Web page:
1. Having three different rankings is confusing to users.
2. A simple metric should be used as a short-term fix.
The team came back a couple days later and informed me they would be combining the three rankings into one ranking, using web traffic factor. I didn’t know or ask about the details of how the web traffic factor was calculated. A day later, it was live.
CoinDesk wrote an article about a “perfect score” for Binance at 1000. I didn’t even know 1000 was the highest score (I responded in a tweet about a 1001 score). Regardless, there is no perfect score for running a business, and Binance still has a long way to go.
The Ranking Problem
Ranking is a harder problem to solve than most people imagine it to be. I expect that there will be people who will start to game the web traffic score very soon, if not already. And we (the CMC team) will have to re-adjust algos using more metrics, which we will do. It’s a Tom-and-Jerry game. But we are confident that CoinMarketCap will be able to provide reasonably accurate and useful rankings for users consistently and over the long run.
CMC will continue disrupting itself, as it has in the past when it changed how the crypto space was measured and ranked for the very first time. The new web traffic factor is one example of CMC's goal of presenting data in the most accurate and accessible way possible to users, and as they have explained, it is just an intermediate stage in their iterative roll-out of improvements to combat volume inflation.
There are many additional metrics that could be used. None of them are perfect or tamper-proof. Binance.com does have the largest trading volume (on most days) and we rank highest by many other metrics too. There are also some metrics by which Binance.com won’t be ranked highest. We will use a combination of these metrics to improve CMC, address volume inflation, and empower users to make more informed decisions.
Neutrality is another word that I view on a binary vs gradient scale. I again think there is a degree of neutrality we are all able to achieve, but not 100%.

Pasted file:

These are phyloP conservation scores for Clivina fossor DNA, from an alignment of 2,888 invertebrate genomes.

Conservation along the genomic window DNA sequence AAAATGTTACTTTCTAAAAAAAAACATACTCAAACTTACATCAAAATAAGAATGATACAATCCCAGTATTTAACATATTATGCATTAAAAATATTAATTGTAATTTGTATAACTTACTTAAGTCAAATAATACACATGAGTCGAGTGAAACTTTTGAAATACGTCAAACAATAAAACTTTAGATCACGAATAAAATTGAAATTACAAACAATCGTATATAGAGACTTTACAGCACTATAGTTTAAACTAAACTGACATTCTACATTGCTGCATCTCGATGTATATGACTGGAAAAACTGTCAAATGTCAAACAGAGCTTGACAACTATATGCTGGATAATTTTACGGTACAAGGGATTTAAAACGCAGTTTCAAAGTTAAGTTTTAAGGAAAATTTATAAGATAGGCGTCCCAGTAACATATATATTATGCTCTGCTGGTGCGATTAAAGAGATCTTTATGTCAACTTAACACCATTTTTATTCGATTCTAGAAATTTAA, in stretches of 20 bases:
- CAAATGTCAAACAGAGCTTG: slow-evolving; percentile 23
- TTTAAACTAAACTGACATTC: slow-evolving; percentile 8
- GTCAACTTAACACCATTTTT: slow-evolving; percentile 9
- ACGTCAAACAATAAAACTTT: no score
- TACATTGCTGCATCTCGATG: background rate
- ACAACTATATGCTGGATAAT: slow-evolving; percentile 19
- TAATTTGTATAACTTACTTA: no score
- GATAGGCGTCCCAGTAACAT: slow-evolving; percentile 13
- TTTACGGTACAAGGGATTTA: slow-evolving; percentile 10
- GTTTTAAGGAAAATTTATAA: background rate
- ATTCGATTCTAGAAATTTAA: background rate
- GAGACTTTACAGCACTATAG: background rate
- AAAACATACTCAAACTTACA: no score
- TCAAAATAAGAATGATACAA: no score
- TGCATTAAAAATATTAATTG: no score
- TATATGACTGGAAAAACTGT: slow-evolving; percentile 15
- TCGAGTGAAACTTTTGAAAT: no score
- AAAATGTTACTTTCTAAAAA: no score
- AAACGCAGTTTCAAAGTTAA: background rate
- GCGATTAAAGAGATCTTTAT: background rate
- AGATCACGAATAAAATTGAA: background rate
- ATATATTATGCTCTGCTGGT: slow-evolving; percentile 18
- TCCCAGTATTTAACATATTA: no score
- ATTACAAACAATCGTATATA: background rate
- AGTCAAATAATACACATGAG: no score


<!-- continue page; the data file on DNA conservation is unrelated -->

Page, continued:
A 100% neutral approach is to report all data as it is collected. This is what CMC did, and we know what happened. You get lots of fake data. Determining what’s fake is subjective and moves aways from neutrality by definition. We could use an algorithm to do it, and we are doing that. But which algorithms to use and the design of it is still subjective. We probably have to live with that if we want the best possible (but not perfect) overall result for users.
Our neutrality principles are simple. At no time will Binance.com (or any other exchange) be “manually” fixed into a position, ever. We will always strive to use a combination of metrics to achieve the most trusted data and rankings for users. And if Binance.com ranks first, it ranks first, if it doesn’t, it doesn’t. There is no manual tweaking of any ordering for any exchange.
As I have said before, CMC without its neutrality loses its brand and its value, and that would clearly get in the way of our collective goal to increase awareness and adoption around the crypto ecosystem.
Collaboration & Conclusion
I hope the above provides some insights on the internal workings at my level, my understanding of different terms and concepts, and how I think the world works. CoinMarketCap will continue to keep a neutral and collaborative stance with all projects and exchanges who are collaborative or neutral with us, just as Binance has always taken careful measures to be neutral to all projects who are neutral or collaborative with us. And we plan to continue to work with you all to grow the industry.